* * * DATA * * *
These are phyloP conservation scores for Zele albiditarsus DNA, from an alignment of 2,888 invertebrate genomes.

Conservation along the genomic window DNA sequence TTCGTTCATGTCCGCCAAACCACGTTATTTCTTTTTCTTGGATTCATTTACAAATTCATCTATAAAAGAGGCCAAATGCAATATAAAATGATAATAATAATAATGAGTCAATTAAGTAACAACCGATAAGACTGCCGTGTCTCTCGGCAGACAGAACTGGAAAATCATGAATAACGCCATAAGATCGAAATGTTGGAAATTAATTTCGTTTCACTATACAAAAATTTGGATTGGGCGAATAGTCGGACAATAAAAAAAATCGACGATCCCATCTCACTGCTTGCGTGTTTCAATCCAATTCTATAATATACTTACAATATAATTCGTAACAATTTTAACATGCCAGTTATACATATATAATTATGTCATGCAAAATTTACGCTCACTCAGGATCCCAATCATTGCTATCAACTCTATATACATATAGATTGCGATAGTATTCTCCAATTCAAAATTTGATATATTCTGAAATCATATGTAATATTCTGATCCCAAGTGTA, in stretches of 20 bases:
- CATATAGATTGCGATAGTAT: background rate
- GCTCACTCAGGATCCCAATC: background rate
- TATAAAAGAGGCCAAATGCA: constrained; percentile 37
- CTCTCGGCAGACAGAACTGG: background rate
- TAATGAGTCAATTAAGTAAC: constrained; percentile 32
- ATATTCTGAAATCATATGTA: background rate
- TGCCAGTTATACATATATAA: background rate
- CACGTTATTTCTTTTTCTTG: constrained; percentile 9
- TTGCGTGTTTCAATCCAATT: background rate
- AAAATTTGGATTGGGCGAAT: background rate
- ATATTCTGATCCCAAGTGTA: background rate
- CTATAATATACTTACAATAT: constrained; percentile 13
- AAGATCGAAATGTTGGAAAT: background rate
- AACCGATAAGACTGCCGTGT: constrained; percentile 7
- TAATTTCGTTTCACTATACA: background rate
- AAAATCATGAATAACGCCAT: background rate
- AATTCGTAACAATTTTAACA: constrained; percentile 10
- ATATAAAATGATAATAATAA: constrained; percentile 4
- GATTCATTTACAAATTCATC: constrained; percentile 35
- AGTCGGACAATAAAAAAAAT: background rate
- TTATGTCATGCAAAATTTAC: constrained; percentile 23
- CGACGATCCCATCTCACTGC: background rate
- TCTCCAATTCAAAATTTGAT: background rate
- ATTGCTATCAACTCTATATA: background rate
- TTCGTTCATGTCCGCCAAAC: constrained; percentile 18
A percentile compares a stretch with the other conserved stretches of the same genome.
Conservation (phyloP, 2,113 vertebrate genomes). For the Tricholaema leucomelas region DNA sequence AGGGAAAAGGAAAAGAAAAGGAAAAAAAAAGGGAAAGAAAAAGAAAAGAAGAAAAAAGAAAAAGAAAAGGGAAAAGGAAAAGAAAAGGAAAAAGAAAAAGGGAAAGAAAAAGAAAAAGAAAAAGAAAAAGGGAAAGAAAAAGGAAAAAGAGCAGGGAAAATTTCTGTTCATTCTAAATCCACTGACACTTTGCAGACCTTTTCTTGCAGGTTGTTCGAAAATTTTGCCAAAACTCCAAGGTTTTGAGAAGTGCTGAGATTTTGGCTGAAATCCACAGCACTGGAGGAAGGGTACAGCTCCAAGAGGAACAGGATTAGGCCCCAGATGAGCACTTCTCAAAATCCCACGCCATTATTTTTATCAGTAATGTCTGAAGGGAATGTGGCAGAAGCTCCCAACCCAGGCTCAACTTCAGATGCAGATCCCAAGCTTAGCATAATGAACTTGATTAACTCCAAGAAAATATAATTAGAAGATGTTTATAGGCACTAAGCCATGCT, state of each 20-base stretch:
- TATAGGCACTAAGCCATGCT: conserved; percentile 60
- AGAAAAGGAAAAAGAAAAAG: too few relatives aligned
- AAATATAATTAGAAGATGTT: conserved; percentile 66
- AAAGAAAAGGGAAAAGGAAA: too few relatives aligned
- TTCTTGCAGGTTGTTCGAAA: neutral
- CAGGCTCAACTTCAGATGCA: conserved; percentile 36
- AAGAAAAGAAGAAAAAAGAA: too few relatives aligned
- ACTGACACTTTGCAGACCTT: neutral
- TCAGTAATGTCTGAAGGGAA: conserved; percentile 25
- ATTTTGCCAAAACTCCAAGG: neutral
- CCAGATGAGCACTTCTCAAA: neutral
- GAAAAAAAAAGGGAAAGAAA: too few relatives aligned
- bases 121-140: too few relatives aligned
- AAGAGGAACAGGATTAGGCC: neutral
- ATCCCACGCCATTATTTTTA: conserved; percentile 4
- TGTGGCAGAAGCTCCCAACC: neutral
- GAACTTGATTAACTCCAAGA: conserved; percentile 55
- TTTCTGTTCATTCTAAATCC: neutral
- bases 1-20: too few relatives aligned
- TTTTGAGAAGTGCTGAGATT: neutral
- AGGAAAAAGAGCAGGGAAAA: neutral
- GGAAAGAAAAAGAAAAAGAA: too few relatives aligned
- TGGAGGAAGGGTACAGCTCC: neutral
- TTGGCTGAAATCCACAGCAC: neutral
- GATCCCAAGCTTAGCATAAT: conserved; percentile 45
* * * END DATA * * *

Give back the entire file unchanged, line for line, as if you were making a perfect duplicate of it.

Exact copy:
These are phyloP conservation scores for Zele albiditarsus DNA, from an alignment of 2,888 invertebrate genomes.

Conservation along the genomic window DNA sequence TTCGTTCATGTCCGCCAAACCACGTTATTTCTTTTTCTTGGATTCATTTACAAATTCATCTATAAAAGAGGCCAAATGCAATATAAAATGATAATAATAATAATGAGTCAATTAAGTAACAACCGATAAGACTGCCGTGTCTCTCGGCAGACAGAACTGGAAAATCATGAATAACGCCATAAGATCGAAATGTTGGAAATTAATTTCGTTTCACTATACAAAAATTTGGATTGGGCGAATAGTCGGACAATAAAAAAAATCGACGATCCCATCTCACTGCTTGCGTGTTTCAATCCAATTCTATAATATACTTACAATATAATTCGTAACAATTTTAACATGCCAGTTATACATATATAATTATGTCATGCAAAATTTACGCTCACTCAGGATCCCAATCATTGCTATCAACTCTATATACATATAGATTGCGATAGTATTCTCCAATTCAAAATTTGATATATTCTGAAATCATATGTAATATTCTGATCCCAAGTGTA, in stretches of 20 bases:
- CATATAGATTGCGATAGTAT: background rate
- GCTCACTCAGGATCCCAATC: background rate
- TATAAAAGAGGCCAAATGCA: constrained; percentile 37
- CTCTCGGCAGACAGAACTGG: background rate
- TAATGAGTCAATTAAGTAAC: constrained; percentile 32
- ATATTCTGAAATCATATGTA: background rate
- TGCCAGTTATACATATATAA: background rate
- CACGTTATTTCTTTTTCTTG: constrained; percentile 9
- TTGCGTGTTTCAATCCAATT: background rate
- AAAATTTGGATTGGGCGAAT: background rate
- ATATTCTGATCCCAAGTGTA: background rate
- CTATAATATACTTACAATAT: constrained; percentile 13
- AAGATCGAAATGTTGGAAAT: background rate
- AACCGATAAGACTGCCGTGT: constrained; percentile 7
- TAATTTCGTTTCACTATACA: background rate
- AAAATCATGAATAACGCCAT: background rate
- AATTCGTAACAATTTTAACA: constrained; percentile 10
- ATATAAAATGATAATAATAA: constrained; percentile 4
- GATTCATTTACAAATTCATC: constrained; percentile 35
- AGTCGGACAATAAAAAAAAT: background rate
- TTATGTCATGCAAAATTTAC: constrained; percentile 23
- CGACGATCCCATCTCACTGC: background rate
- TCTCCAATTCAAAATTTGAT: background rate
- ATTGCTATCAACTCTATATA: background rate
- TTCGTTCATGTCCGCCAAAC: constrained; percentile 18
A percentile compares a stretch with the other conserved stretches of the same genome.
Conservation (phyloP, 2,113 vertebrate genomes). For the Tricholaema leucomelas region DNA sequence AGGGAAAAGGAAAAGAAAAGGAAAAAAAAAGGGAAAGAAAAAGAAAAGAAGAAAAAAGAAAAAGAAAAGGGAAAAGGAAAAGAAAAGGAAAAAGAAAAAGGGAAAGAAAAAGAAAAAGAAAAAGAAAAAGGGAAAGAAAAAGGAAAAAGAGCAGGGAAAATTTCTGTTCATTCTAAATCCACTGACACTTTGCAGACCTTTTCTTGCAGGTTGTTCGAAAATTTTGCCAAAACTCCAAGGTTTTGAGAAGTGCTGAGATTTTGGCTGAAATCCACAGCACTGGAGGAAGGGTACAGCTCCAAGAGGAACAGGATTAGGCCCCAGATGAGCACTTCTCAAAATCCCACGCCATTATTTTTATCAGTAATGTCTGAAGGGAATGTGGCAGAAGCTCCCAACCCAGGCTCAACTTCAGATGCAGATCCCAAGCTTAGCATAATGAACTTGATTAACTCCAAGAAAATATAATTAGAAGATGTTTATAGGCACTAAGCCATGCT, state of each 20-base stretch:
- TATAGGCACTAAGCCATGCT: conserved; percentile 60
- AGAAAAGGAAAAAGAAAAAG: too few relatives aligned
- AAATATAATTAGAAGATGTT: conserved; percentile 66
- AAAGAAAAGGGAAAAGGAAA: too few relatives aligned
- TTCTTGCAGGTTGTTCGAAA: neutral
- CAGGCTCAACTTCAGATGCA: conserved; percentile 36
- AAGAAAAGAAGAAAAAAGAA: too few relatives aligned
- ACTGACACTTTGCAGACCTT: neutral
- TCAGTAATGTCTGAAGGGAA: conserved; percentile 25
- ATTTTGCCAAAACTCCAAGG: neutral
- CCAGATGAGCACTTCTCAAA: neutral
- GAAAAAAAAAGGGAAAGAAA: too few relatives aligned
- bases 121-140: too few relatives aligned
- AAGAGGAACAGGATTAGGCC: neutral
- ATCCCACGCCATTATTTTTA: conserved; percentile 4
- TGTGGCAGAAGCTCCCAACC: neutral
- GAACTTGATTAACTCCAAGA: conserved; percentile 55
- TTTCTGTTCATTCTAAATCC: neutral
- bases 1-20: too few relatives aligned
- TTTTGAGAAGTGCTGAGATT: neutral
- AGGAAAAAGAGCAGGGAAAA: neutral
- GGAAAGAAAAAGAAAAAGAA: too few relatives aligned
- TGGAGGAAGGGTACAGCTCC: neutral
- TTGGCTGAAATCCACAGCAC: neutral
- GATCCCAAGCTTAGCATAAT: conserved; percentile 45